Charles Brian Orner


Interested readers will discover additional details here in a wide variety of areas, including the arts, astronomy, business, culture, environment, gaming, geography, language, history, literature, music, mythology, philosophy, politics, religion, and science. Spend a little time with the notes; it'll pique your interest. Then buy the book. Most notes have been taken from public sources such as Wikipedia. The remainder are given attribution.

Chapter 20

1    October 17 1896, Denver Post, “Further Facts in the Case of Mark Hanna,” pg. 6, cols. 6-7: “Those of us who are well fed, well garmented and well ordered, ought not to forget that necessity makes frequently the root of crime. It is well for us to recollect that even in our own law-abiding, not to say virtuous cases, the only barrier between us and anarchy is the last nine meals we’ve had. It may be taken as axiomatic that a starving man is never a good citizen.” - Alfred Henry Lewis (January 20, 1855 – December 23, 1914), an American investigative journalist, lawyer, novelist, editor, and short story writer.
2    In urban slang, a “nave” is someone who bothers you, purposely or not. It is often used pejoratively in referring to very ugly women.
3    The river Eridanos is a river mentioned in Greek mythology. Virgil considered it one of the rivers of Hades in his Aeneid VI, 659. Hesiod, in the Theogony, calls it “deep-eddying Eridanos” in his list of rivers, the offspring of Tethys. Herodotus (III, 115) associated it with the river Po, because the Po was located near the end of the Amber Trail. According to Apollonius of Rhodes and Ovid, amber originated from the tears of the Heliades, encased in poplars as dryads, shed when their brother, Phaeton, died and fell from the sky, struck by Zeus’ thunderbolt, and tumbled into the Eridanos, where “to this very day the marsh exhales a heavy vapour which rises from his smouldering wound; no bird can stretch out its fragile wings to fly over that water, but in mid-flight it falls dead in the flames…”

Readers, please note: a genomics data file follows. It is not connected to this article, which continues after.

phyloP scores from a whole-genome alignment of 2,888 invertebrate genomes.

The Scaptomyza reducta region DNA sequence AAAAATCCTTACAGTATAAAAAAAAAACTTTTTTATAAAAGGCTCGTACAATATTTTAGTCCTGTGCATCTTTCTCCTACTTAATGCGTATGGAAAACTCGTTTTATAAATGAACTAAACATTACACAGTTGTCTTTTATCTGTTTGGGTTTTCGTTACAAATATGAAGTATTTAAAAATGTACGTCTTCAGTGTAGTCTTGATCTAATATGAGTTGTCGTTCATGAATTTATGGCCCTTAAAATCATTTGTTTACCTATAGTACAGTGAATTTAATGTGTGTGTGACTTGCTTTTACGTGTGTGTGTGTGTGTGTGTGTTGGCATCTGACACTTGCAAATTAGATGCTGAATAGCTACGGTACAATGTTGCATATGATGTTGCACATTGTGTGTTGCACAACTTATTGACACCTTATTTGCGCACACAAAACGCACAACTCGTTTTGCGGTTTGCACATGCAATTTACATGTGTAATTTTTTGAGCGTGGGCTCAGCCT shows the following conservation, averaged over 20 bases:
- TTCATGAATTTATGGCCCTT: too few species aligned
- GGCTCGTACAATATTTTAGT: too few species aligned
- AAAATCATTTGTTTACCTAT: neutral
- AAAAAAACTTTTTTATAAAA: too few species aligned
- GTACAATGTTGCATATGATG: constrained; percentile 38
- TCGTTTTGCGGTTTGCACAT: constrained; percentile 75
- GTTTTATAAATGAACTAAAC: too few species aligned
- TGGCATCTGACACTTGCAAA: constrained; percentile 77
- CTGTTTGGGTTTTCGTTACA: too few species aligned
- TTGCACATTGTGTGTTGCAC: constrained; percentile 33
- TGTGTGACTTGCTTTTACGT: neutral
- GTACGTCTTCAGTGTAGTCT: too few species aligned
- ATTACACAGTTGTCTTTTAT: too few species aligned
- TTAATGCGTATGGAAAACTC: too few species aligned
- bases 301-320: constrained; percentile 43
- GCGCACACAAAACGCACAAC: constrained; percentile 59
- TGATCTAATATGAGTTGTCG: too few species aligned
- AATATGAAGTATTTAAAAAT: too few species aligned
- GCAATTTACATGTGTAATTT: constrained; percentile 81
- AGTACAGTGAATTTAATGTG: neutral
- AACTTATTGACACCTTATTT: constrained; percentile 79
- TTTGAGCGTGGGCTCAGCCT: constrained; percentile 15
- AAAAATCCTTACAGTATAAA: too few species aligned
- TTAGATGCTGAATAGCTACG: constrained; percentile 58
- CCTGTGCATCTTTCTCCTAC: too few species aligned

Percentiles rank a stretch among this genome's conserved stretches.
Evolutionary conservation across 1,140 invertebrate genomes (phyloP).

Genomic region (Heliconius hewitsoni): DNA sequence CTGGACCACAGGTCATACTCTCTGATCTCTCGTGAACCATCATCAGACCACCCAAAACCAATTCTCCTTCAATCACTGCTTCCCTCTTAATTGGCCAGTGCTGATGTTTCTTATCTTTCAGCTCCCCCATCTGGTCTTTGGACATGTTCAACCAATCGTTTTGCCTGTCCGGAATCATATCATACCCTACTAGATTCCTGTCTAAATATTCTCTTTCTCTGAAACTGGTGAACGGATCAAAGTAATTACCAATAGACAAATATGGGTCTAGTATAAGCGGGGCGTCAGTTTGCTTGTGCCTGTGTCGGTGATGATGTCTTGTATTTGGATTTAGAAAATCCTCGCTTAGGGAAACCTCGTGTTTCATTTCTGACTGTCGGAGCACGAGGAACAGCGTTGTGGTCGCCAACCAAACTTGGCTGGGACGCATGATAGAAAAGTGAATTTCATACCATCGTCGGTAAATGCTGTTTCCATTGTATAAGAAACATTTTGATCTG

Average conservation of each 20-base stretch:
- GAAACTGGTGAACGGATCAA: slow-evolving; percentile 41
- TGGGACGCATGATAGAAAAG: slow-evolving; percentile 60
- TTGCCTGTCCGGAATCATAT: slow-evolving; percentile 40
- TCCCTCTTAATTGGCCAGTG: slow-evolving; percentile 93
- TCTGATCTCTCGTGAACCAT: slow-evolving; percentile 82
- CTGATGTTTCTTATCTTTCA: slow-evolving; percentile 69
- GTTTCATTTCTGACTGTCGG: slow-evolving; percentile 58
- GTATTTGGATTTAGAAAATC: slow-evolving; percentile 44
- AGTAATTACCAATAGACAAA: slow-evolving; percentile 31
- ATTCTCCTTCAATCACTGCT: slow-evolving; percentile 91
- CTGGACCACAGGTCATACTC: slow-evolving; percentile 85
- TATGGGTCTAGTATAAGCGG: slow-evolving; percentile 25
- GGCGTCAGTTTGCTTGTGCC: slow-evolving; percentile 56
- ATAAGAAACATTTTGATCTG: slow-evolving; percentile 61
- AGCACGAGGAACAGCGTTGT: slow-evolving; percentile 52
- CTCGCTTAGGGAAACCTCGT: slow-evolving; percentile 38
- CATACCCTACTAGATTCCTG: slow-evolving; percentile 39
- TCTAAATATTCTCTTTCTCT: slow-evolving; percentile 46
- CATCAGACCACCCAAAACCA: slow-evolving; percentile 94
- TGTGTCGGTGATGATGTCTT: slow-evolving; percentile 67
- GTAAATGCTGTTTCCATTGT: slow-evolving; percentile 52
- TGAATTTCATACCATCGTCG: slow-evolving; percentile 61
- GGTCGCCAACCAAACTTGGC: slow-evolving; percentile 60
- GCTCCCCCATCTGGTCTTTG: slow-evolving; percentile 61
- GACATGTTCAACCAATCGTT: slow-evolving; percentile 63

“Along the green banks of the river Eridanos,” Cygnus mourned Phaeton—Ovid told—and was transformed into a swan.
4    “Verstehen sie mich?” means “Do you understand me?” in German.
5    “Do not confuse appeasement with tactfulness or generosity. Appeasement is not consideration for the feelings of others, it is consideration for and compliance with the unjust, irrational and evil feelings of others. It is a policy of exempting the emotions of others from moral judgment, and of willingness to sacrifice innocent, virtuous victims to the evil malice of such emotions.” - Ayn Rand, The Age of Envy
6    The flehmen response is a behavior whereby an animal curls back its upper lips exposing its front teeth, inhales with the nostrils usually closed and then often holds this position for several seconds. It may be performed over a site or substance of particular interest to the animal (e.g., urine or feces) or may be performed with the neck stretched and the head held high in the air. Flehmen is performed by a wide range of mammals including ungulates and felids. The behavior facilitates the transfer of pheromones and other scents into the vomeronasal organ located above the roof of the mouth via a duct which exits just behind the front teeth of the animal.
7    Lord of the Rings: The Return of the King is a 2003 epic fantasy film directed by Peter Jackson based on the second and third volumes of J. R. R. Tolkien’s The Lord of the Rings. From scene 14: Pippin: It’s so quiet. / Gandalf: It’s the deep breath before the plunge. / Pippin: I don’t want to be in a battle. But waiting on the edge of one I can’t escape is even worse. Is there any hope Gandalf, for Frodo and Sam? / Gandalf: There never was much hope. Just a fool’s hope.
8    Rosencrantz and Guildenstern are characters in William Shakespeare’s tragedy Hamlet. They are courtiers the king sends to spy on Hamlet, using their claimed friendship with him to gain his confidence. Rosencrantz (“rosary”) and Gyldenstjerne/Gyllenstierna (“golden star”) were names of Danish (and Swedish) noble families of the sixteenth century; records of the Danish royal coronation of 1596 show that one tenth of the aristocrats participating bore one or the other name. James Voelkel suggests that the characters were named after Frederick Rosenkrantz and Knud Gyldenstierne (cousins of Tycho Brahe), who had visited England in 1592.
9    Friday Night Lights: A Town, a Team, and a Dream is a 1990 non-fiction book written by H. G. Bissinger. The book follows the story of the 1988 Permian High School Panthers football team from Odessa, Texas as they made a run towards the Texas state championship. While originally intended to be a Hoosiers-type chronicle of high school sports holding a small town together, the final book ended up being critical about life in the town of Odessa.

Brian Orner